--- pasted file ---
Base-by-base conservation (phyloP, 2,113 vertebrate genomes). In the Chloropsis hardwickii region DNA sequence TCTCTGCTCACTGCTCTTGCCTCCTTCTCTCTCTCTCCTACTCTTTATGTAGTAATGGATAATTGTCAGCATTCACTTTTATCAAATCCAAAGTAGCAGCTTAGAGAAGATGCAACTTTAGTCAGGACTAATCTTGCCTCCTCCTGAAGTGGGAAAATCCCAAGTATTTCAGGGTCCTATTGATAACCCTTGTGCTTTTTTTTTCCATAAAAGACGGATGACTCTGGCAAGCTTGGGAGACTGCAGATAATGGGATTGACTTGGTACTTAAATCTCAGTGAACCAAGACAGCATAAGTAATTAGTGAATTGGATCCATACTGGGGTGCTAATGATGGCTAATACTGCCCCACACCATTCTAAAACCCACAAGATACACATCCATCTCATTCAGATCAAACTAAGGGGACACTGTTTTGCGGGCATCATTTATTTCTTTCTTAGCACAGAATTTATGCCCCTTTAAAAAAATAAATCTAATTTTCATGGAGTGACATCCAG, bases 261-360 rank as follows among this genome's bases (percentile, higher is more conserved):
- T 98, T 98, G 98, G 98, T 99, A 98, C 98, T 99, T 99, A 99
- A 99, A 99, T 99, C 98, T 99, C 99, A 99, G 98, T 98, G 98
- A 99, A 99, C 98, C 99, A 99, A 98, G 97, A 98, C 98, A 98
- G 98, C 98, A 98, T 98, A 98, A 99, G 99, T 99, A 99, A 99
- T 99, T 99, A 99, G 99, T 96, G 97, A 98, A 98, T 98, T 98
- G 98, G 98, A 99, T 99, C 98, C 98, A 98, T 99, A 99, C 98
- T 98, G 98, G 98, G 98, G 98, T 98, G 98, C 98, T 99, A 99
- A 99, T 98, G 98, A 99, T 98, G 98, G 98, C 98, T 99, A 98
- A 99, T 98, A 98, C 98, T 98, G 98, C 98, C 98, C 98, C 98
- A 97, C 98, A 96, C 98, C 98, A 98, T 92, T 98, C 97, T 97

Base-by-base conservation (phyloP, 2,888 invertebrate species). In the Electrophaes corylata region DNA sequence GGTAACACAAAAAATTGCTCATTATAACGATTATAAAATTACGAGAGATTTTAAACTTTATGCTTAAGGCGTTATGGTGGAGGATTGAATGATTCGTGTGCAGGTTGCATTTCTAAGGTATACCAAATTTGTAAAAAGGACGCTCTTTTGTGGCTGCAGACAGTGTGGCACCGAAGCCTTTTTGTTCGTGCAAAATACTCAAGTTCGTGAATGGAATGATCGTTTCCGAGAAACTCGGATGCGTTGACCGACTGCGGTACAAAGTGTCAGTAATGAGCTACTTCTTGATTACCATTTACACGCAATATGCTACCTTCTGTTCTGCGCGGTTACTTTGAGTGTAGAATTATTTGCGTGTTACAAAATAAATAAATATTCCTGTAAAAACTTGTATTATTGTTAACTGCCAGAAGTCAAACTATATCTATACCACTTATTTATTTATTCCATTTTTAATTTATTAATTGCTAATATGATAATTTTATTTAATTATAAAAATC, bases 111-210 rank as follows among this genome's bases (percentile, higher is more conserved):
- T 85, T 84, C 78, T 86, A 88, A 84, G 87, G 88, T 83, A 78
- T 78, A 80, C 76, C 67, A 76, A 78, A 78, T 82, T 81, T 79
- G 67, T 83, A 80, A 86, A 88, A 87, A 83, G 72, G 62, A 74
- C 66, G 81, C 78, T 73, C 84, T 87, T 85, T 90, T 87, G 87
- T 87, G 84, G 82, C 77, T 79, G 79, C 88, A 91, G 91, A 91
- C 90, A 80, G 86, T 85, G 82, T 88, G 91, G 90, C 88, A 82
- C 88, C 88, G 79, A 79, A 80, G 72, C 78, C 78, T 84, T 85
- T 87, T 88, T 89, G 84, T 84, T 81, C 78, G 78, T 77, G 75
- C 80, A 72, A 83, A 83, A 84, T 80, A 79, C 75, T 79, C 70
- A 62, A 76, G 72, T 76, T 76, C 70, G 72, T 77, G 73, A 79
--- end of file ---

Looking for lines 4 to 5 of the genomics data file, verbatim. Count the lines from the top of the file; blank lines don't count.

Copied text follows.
- A 99, A 99, C 98, C 99, A 99, A 98, G 97, A 98, C 98, A 98
- G 98, C 98, A 98, T 98, A 98, A 99, G 99, T 99, A 99, A 99